If you’re a senior in the thick of college and scholarship applications, there’s one task you don’t want to leave until the last minute: asking for written recommendations.
It’s very possible that your college application will need to include a written recommendation from an adult in your life: a teacher, coach, boss, guidance counselor, etc. As soon as you know that you’ll need a recommendation, make a quick list of people you can ask. Here are a few tips to help you approach them graciously, and increase the chances that they’ll say yes.
Do your own asking. This is something you absolutely must do for yourself. Nothing says “not ready for college” like having your parent request a recommendation for you. Ask in person if it’s at all possible, but you can also call or send an email, if it’s more practical.
Be polite. Remember that you’re asking a favor of someone who is likely very busy. Be respectful and polite when you ask.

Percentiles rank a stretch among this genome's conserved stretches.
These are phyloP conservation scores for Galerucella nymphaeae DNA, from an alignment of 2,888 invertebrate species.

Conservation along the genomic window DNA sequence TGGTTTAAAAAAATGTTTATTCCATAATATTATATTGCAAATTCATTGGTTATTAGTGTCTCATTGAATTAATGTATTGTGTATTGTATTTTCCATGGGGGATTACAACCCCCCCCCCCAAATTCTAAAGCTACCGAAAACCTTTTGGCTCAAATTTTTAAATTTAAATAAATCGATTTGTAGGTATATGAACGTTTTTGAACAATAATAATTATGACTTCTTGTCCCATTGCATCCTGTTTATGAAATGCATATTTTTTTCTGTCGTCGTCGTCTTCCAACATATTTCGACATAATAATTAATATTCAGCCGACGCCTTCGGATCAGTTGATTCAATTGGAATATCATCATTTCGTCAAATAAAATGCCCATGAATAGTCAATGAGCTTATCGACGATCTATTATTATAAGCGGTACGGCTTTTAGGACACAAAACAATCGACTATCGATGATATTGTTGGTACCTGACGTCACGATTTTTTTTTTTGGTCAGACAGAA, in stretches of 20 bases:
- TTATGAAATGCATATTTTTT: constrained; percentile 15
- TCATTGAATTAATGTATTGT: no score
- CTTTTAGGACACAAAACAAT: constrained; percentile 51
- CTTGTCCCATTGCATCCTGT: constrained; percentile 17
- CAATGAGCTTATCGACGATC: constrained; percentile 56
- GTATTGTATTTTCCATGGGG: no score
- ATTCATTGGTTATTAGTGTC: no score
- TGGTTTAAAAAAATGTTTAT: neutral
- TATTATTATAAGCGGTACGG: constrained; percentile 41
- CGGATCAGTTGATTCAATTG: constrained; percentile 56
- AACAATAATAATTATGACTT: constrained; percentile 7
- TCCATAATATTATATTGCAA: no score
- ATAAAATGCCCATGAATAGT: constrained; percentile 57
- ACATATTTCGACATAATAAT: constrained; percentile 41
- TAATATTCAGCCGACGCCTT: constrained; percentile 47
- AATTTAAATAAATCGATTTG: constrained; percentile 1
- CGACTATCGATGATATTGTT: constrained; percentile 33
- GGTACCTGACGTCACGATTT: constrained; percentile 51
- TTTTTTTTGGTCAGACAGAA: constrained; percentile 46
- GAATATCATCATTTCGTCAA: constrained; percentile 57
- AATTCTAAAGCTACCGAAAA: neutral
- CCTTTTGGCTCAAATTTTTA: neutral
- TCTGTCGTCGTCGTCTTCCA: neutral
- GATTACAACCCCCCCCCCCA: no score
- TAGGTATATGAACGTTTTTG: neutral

Give plenty of time. You’ll increase your chances of getting the recommendation if you give the person ample time to get it done—several weeks, if possible. Be sure you mention your deadline when you ask. Remember that teachers may have several recommendations to write, so all the more reason to ask early-on.
Give them information to go on. If there are any requirements around the recommendation – what traits of yours should be highlighted, for example—be sure to let them know.
Give a friendly reminder, if needed. Again, remember that people get busy, so if your deadline is approaching and you haven’t received anything, offer a politely-worded query as to whether they’ll still be able to complete your recommendation.
Remember to say “thanks.” You’ll seem like a total pro if you remember to thank the person once you’ve received their recommendation. Remembering to follow up in this way is a real sign of maturity that will take you far.